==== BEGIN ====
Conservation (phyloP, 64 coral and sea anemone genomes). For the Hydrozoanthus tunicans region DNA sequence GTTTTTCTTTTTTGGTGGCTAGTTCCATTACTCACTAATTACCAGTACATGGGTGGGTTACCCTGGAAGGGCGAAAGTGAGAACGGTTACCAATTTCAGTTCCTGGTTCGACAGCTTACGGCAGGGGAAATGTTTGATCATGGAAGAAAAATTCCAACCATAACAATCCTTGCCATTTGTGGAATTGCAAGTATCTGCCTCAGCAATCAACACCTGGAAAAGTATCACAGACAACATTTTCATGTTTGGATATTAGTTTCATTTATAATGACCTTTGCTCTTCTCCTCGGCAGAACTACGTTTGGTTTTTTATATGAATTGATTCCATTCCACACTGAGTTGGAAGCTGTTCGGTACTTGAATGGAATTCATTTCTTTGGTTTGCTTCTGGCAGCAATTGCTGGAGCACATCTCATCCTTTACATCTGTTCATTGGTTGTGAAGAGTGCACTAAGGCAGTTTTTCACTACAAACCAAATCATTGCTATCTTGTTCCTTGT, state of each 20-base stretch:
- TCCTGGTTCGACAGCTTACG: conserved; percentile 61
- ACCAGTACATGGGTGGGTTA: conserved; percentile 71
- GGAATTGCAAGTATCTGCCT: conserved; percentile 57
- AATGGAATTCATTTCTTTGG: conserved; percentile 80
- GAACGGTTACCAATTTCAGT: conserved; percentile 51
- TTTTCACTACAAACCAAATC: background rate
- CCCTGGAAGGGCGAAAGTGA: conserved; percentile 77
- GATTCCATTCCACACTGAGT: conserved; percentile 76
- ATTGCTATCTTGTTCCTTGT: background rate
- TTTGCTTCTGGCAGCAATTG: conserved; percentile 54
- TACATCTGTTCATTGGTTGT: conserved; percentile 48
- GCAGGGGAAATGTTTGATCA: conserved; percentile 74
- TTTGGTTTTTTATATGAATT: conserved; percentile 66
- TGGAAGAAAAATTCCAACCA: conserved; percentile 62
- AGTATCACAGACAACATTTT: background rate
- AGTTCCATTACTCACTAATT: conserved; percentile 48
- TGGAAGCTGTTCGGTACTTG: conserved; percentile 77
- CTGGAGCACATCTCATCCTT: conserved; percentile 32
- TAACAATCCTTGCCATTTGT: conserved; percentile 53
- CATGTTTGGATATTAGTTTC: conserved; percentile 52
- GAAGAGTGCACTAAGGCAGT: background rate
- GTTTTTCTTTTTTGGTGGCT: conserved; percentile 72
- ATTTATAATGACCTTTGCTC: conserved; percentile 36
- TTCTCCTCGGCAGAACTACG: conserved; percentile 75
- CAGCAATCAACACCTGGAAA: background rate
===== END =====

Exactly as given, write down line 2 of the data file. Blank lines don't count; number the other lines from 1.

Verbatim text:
- TCCTGGTTCGACAGCTTACG: conserved; percentile 61